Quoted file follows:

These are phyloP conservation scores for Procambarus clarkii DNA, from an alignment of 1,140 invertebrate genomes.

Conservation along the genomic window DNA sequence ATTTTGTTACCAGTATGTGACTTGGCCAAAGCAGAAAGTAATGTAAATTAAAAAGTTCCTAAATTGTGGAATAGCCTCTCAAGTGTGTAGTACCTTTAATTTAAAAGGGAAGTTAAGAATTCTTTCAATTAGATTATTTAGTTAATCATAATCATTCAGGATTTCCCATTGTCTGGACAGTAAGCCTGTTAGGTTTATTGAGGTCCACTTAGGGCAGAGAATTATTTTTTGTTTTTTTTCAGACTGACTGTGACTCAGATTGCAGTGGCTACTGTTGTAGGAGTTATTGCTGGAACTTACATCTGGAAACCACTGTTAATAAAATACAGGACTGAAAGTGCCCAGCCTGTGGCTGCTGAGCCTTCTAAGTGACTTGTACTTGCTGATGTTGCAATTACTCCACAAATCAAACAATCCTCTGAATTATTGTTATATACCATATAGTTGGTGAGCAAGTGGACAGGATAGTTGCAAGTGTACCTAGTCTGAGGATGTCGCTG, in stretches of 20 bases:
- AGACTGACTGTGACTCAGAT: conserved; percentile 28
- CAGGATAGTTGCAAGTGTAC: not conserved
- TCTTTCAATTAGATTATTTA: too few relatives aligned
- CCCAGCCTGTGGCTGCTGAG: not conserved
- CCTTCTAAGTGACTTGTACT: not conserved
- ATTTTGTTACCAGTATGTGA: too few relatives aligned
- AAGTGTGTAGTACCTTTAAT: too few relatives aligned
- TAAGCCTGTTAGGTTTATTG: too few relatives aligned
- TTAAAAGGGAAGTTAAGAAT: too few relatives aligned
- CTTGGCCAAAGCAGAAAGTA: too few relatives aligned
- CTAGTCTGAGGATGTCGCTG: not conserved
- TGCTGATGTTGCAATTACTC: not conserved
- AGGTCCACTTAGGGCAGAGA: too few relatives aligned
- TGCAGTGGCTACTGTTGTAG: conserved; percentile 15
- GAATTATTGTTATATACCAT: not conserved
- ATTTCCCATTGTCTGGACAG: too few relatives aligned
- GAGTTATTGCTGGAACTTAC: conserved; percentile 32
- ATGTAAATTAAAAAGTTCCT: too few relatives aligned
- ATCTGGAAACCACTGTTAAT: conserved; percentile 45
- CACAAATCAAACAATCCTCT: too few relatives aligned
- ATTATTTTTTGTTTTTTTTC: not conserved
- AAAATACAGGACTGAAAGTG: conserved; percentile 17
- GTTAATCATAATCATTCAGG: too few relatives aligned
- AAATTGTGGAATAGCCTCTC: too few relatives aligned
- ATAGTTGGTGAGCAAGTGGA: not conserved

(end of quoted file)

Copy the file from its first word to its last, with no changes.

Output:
These are phyloP conservation scores for Procambarus clarkii DNA, from an alignment of 1,140 invertebrate genomes.

Conservation along the genomic window DNA sequence ATTTTGTTACCAGTATGTGACTTGGCCAAAGCAGAAAGTAATGTAAATTAAAAAGTTCCTAAATTGTGGAATAGCCTCTCAAGTGTGTAGTACCTTTAATTTAAAAGGGAAGTTAAGAATTCTTTCAATTAGATTATTTAGTTAATCATAATCATTCAGGATTTCCCATTGTCTGGACAGTAAGCCTGTTAGGTTTATTGAGGTCCACTTAGGGCAGAGAATTATTTTTTGTTTTTTTTCAGACTGACTGTGACTCAGATTGCAGTGGCTACTGTTGTAGGAGTTATTGCTGGAACTTACATCTGGAAACCACTGTTAATAAAATACAGGACTGAAAGTGCCCAGCCTGTGGCTGCTGAGCCTTCTAAGTGACTTGTACTTGCTGATGTTGCAATTACTCCACAAATCAAACAATCCTCTGAATTATTGTTATATACCATATAGTTGGTGAGCAAGTGGACAGGATAGTTGCAAGTGTACCTAGTCTGAGGATGTCGCTG, in stretches of 20 bases:
- AGACTGACTGTGACTCAGAT: conserved; percentile 28
- CAGGATAGTTGCAAGTGTAC: not conserved
- TCTTTCAATTAGATTATTTA: too few relatives aligned
- CCCAGCCTGTGGCTGCTGAG: not conserved
- CCTTCTAAGTGACTTGTACT: not conserved
- ATTTTGTTACCAGTATGTGA: too few relatives aligned
- AAGTGTGTAGTACCTTTAAT: too few relatives aligned
- TAAGCCTGTTAGGTTTATTG: too few relatives aligned
- TTAAAAGGGAAGTTAAGAAT: too few relatives aligned
- CTTGGCCAAAGCAGAAAGTA: too few relatives aligned
- CTAGTCTGAGGATGTCGCTG: not conserved
- TGCTGATGTTGCAATTACTC: not conserved
- AGGTCCACTTAGGGCAGAGA: too few relatives aligned
- TGCAGTGGCTACTGTTGTAG: conserved; percentile 15
- GAATTATTGTTATATACCAT: not conserved
- ATTTCCCATTGTCTGGACAG: too few relatives aligned
- GAGTTATTGCTGGAACTTAC: conserved; percentile 32
- ATGTAAATTAAAAAGTTCCT: too few relatives aligned
- ATCTGGAAACCACTGTTAAT: conserved; percentile 45
- CACAAATCAAACAATCCTCT: too few relatives aligned
- ATTATTTTTTGTTTTTTTTC: not conserved
- AAAATACAGGACTGAAAGTG: conserved; percentile 17
- GTTAATCATAATCATTCAGG: too few relatives aligned
- AAATTGTGGAATAGCCTCTC: too few relatives aligned
- ATAGTTGGTGAGCAAGTGGA: not conserved